Mechanical Echolocation Disturbs Natural Echolocators

Every location has a soundscape. Not only does it exist on land but in the ocean. The creatures that live in these environments are part of the soundscape, including the ones that echolocate.  When animals such as bats and dolphins emit the sounds that detect the landscape around them they are contributing to the soundscape. These sounds that are used for echolocation are part of the natural soundscape unlike those of emitted by sonar and radar used by the military. When sonar and radar release the sound pulse it creates noise pollution, disturbing and disrupting the natural soundscape. It can prove hazardous for animals that use echolocation. Sonar sounds in some cases cause temporary deafness in dolphins and has been linked to cases of marine life that use echolocation stranding themselves.

The sound clip is that of the undisturbed natural soundscape of a bat. In the background it is possible to hear normal nighttime sounds including that of a cricket. The main sound is that of the bat while using echolocation to navigate and hunt. Each screech that the bat produces enables it to determine the terrain including the difference between land and water along with the location of any passing insects. Military radar and sonar use the same system except that instead of insects they are searching for passing enemy planes, ships and submarines.


5 thoughts on “Mechanical Echolocation Disturbs Natural Echolocators

  1. I think this is a really great concept to study. As humans, it is extremely difficult for us to imagine using sound, not sight, as our primary sense. Due to this, our views on sonar noise pollution may be a little biased. It is important to look at what is happening to the animals that are being affected by this, and to realize how important these sonic waves are to their survival.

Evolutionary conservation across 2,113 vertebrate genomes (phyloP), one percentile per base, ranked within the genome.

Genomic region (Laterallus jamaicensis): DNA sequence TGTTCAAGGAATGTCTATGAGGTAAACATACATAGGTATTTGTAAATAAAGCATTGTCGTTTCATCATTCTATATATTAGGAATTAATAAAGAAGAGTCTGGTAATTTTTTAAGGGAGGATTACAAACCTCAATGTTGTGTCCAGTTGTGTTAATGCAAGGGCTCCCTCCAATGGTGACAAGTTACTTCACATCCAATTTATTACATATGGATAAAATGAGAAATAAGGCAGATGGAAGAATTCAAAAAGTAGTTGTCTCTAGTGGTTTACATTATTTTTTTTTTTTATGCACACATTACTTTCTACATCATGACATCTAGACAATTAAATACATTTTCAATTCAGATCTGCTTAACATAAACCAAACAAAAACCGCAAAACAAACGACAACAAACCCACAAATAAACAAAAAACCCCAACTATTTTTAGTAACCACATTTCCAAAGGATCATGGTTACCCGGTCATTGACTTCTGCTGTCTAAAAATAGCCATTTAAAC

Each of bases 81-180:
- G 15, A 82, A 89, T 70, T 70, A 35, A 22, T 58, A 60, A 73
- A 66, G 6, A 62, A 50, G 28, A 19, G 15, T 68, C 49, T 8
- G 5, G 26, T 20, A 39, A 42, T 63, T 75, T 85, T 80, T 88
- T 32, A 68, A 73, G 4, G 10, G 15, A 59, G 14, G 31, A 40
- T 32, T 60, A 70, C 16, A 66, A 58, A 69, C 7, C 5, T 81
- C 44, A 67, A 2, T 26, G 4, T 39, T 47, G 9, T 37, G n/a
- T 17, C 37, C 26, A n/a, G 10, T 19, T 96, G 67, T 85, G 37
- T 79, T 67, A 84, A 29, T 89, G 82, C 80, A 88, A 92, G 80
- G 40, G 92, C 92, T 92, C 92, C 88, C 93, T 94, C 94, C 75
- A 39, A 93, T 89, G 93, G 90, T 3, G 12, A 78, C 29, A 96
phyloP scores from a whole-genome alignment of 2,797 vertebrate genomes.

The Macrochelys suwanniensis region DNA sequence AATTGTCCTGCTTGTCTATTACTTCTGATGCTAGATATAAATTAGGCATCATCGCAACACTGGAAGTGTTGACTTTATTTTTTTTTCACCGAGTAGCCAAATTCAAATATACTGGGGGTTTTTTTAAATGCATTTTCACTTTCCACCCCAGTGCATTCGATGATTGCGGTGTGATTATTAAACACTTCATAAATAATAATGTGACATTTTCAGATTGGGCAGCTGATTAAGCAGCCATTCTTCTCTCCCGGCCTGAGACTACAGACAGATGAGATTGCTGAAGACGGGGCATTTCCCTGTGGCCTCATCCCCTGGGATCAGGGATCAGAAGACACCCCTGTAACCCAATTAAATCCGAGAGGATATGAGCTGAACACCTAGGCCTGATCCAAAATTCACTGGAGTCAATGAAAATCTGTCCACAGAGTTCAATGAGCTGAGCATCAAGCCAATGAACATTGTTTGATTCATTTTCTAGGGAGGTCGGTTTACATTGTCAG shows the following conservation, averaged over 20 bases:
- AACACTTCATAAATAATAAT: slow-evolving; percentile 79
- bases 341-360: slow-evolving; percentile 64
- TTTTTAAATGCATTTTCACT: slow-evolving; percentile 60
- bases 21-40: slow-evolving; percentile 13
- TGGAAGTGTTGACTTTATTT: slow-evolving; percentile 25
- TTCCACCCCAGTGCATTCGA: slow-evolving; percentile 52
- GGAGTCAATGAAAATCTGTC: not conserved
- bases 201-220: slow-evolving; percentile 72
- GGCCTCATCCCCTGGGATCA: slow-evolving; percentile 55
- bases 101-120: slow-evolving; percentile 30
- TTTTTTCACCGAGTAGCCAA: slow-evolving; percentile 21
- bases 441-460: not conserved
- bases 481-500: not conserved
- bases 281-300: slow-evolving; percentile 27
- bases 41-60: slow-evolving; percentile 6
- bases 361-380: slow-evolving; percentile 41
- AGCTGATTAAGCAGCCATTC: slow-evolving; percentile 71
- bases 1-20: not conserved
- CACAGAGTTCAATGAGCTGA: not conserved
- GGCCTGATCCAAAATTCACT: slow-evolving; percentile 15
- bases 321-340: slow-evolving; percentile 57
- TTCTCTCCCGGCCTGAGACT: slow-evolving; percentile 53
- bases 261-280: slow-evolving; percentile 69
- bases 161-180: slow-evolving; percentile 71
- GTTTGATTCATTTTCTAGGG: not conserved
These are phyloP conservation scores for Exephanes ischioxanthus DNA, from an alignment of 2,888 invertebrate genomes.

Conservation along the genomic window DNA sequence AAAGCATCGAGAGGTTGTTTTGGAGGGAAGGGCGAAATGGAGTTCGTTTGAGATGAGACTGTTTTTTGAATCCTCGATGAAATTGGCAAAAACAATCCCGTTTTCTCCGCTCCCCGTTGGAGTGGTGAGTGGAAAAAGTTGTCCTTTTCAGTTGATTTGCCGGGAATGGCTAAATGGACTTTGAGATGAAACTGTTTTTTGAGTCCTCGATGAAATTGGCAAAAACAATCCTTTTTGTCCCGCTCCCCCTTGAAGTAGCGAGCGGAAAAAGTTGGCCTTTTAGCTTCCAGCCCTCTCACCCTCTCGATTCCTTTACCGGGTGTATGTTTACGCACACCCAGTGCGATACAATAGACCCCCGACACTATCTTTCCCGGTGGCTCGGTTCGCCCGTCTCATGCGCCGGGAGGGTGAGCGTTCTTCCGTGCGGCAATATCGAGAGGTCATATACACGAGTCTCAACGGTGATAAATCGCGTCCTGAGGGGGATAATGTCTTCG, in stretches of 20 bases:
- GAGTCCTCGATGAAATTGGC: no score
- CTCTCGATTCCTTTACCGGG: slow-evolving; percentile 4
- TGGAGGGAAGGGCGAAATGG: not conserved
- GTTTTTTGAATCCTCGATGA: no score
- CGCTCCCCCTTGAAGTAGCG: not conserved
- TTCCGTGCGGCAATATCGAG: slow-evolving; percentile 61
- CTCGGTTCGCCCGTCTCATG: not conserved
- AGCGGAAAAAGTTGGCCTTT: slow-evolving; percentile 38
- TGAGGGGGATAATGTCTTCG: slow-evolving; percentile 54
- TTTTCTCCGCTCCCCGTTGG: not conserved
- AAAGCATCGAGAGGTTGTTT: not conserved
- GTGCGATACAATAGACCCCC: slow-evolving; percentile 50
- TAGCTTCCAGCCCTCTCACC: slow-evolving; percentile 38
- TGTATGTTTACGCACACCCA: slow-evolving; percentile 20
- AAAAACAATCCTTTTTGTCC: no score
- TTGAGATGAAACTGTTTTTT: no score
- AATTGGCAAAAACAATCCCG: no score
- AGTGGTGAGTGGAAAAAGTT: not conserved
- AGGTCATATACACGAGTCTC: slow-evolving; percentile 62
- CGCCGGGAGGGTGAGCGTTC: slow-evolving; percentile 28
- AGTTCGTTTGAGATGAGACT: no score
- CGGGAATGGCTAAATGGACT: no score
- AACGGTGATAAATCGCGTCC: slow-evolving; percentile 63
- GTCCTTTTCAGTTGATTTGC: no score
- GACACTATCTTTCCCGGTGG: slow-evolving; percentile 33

2. I’m extremely intrigued by your research for a variety of reasons. First off, dolphins are freaking awesome, and I hope you get to delve deeper into their social patterns and such. That would be interesting to learn about from a sound-oriented perspective. I was also wondering if you were going to explore the part that resonance plays in these soundscapes? It might also be interesting to take the perspective of other organisms around the dolphin or bat, and to understand what these waves do to them.

  3. I think that your topic really shows how the scientific community has neglected the importance of sound in the natural world. Do you think that if there was a greater interest/focus on sonic phenomenon in the scientific community that echolocating animals such as dolphins would have as many human threats?

  4. A slight derivation of your original idea but, do you know anything about the specific physiological function of whale echolocation vs that of a bats? That is, is the body mechanism that produces these noises similar in whales and bats; do they share common ancestry?

  5. I think this topic is really fascinating. Do you know if there are any sonar regulations to protect animals like that?

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